Diabetes affects around one in fifteen people in the UK — it’s a serious health condition, but it’s also one that can be controlled effectively. One way to manage diabetes is to follow a healthy active, plant-based lifestyle, according to experts.
In this guide, we’ll discuss what diabetes is, the symptoms of the condition, how it can be managed or even reversed with diet, and which plant-based foods are best for those living with diabetes.
What is Diabetes?
Diabetes is caused by high levels of glucose in the blood and there are two common types of the disease: type 1 and type 2.
Diabetes UK explains on its website, “when you’ve got type 1 diabetes, you can’t make any insulin at all. If you’ve got type 2 diabetes, it’s a bit different. The insulin you make either can’t work effectively, or you can’t produce enough of it.”
It continues, “In both types of diabetes, because glucose can’t get into your cells, it begins to build up in your blood. And too much glucose in your blood causes a lot of different problems.”
Type 2 diabetes is commonly brought on through lifestyle. According to Mayo Clinic, the less active a person is, the greater their risk of diabetes. Type 1 diabetes is more of a mystery and in some cases, the condition could have its roots in genetics.
Mayo Clinic says, “the exact cause of type 1 diabetes is unknown. Usually, the body’s own immune system — which normally fights harmful bacteria and viruses — mistakenly destroys the insulin-producing cells in the pancreas.”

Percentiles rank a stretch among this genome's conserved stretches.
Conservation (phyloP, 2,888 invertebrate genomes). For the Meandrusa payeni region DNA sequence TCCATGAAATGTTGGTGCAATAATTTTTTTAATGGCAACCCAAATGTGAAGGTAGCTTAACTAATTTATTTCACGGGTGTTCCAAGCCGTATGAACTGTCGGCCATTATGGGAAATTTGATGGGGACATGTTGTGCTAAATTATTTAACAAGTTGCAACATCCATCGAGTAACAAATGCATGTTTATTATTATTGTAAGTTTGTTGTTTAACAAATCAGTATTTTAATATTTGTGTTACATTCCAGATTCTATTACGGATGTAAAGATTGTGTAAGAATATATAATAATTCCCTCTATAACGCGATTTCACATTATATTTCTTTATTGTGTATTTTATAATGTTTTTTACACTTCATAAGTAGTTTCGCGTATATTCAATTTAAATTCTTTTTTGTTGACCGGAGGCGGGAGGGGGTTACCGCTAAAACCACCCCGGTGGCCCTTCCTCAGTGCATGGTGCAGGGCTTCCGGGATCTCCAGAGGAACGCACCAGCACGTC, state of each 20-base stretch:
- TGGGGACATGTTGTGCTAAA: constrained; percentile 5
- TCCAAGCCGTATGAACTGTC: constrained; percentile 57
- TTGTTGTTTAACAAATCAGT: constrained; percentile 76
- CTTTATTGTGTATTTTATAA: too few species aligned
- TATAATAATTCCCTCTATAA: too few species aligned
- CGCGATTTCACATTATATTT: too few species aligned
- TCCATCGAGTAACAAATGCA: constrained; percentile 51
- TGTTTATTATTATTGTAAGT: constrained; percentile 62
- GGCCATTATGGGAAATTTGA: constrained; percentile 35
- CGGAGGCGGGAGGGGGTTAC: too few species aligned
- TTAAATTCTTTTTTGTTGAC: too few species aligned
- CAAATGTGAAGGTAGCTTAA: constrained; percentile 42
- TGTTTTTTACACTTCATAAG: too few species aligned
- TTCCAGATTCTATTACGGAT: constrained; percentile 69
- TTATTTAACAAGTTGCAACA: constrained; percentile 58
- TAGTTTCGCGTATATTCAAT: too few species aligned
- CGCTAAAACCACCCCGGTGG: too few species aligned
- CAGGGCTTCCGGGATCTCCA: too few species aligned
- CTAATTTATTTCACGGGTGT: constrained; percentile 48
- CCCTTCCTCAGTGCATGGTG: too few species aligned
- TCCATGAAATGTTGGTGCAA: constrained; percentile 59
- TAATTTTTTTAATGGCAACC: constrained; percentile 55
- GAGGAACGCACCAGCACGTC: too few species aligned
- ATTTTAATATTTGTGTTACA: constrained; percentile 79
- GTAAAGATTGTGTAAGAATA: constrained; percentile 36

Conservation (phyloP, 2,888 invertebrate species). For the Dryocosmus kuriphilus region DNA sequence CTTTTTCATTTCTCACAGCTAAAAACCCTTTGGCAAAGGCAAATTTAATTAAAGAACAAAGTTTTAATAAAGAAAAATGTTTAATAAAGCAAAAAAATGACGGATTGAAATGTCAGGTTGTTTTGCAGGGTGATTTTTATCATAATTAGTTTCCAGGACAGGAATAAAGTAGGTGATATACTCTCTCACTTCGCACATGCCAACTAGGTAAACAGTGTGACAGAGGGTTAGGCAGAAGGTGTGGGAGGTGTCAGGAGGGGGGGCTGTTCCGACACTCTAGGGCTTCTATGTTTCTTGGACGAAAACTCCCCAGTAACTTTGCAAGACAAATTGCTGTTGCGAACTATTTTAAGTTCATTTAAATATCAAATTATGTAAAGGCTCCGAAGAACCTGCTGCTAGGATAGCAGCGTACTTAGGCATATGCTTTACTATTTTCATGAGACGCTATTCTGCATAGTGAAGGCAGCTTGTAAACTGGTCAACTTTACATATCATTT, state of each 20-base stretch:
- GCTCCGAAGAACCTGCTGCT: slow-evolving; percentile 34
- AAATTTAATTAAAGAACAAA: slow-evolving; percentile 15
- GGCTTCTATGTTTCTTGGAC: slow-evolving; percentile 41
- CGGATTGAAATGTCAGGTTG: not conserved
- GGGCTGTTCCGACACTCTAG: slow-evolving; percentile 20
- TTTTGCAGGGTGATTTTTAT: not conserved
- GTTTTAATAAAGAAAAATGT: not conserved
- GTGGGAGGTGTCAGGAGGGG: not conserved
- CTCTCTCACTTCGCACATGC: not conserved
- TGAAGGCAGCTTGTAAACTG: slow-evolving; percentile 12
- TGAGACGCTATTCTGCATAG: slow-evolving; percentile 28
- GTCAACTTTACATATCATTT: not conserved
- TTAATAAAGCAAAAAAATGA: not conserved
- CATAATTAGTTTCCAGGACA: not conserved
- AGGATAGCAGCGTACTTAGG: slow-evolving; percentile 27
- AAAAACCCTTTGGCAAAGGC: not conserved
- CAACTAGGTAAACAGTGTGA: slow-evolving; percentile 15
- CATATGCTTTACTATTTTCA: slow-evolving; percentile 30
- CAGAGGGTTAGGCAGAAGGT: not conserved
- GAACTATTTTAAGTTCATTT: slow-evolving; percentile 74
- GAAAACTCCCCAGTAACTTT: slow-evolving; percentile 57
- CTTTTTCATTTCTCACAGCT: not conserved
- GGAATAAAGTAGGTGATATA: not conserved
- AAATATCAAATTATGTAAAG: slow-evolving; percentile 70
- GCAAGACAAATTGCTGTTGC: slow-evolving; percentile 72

What Are the Symptoms of Diabetes?
The symptoms of diabetes can vary. For those with type 1, symptoms can include excessive urination, thirst, extreme fatigue, and weight loss. “To try and get energy the body breaks down fat stores to provide fuel,” says Diabetes UK. “That’s why people often lose weight before discovering they’ve got type 1 diabetes.”
Type 2 diabetes has similar symptoms. It can also cause cuts and grazes to heal very slowly and the onset of infections like thrush.
Diabetes UK says, “a lot of people don’t get any symptoms or they don’t notice them. Some people don’t think the symptoms are important so don’t ask for help.” It adds, “this means that some people live with type 2 diabetes for up to 10 years before being diagnosed.”
Vegan Diet and Diabetes Management
After getting a diagnosis, the next thing many people with diabetes have to think about is their lifestyle and their diet.
A vegan diet, high in plant-based, whole foods, can help to manage the condition. “By eating a healthy vegan diet low in cholesterol and saturated fat, but balanced enough to include fibre and protein, blood glucose levels can be made easier to control,” says the Global Diabetes Community.
It adds, “this type of diet, particularly when combined with exercise, can help to lower blood glucose levels and better manage diabetes.”
A recent study of more than 2,000 young adults — presented at Nutrition 2019 — supports this point of view. For participants that increased the amount of fruits, vegetables, and nuts in their diet over the course of 20 years, the risk of developing type 2 diabetes was 60 percent lower than those who didn’t.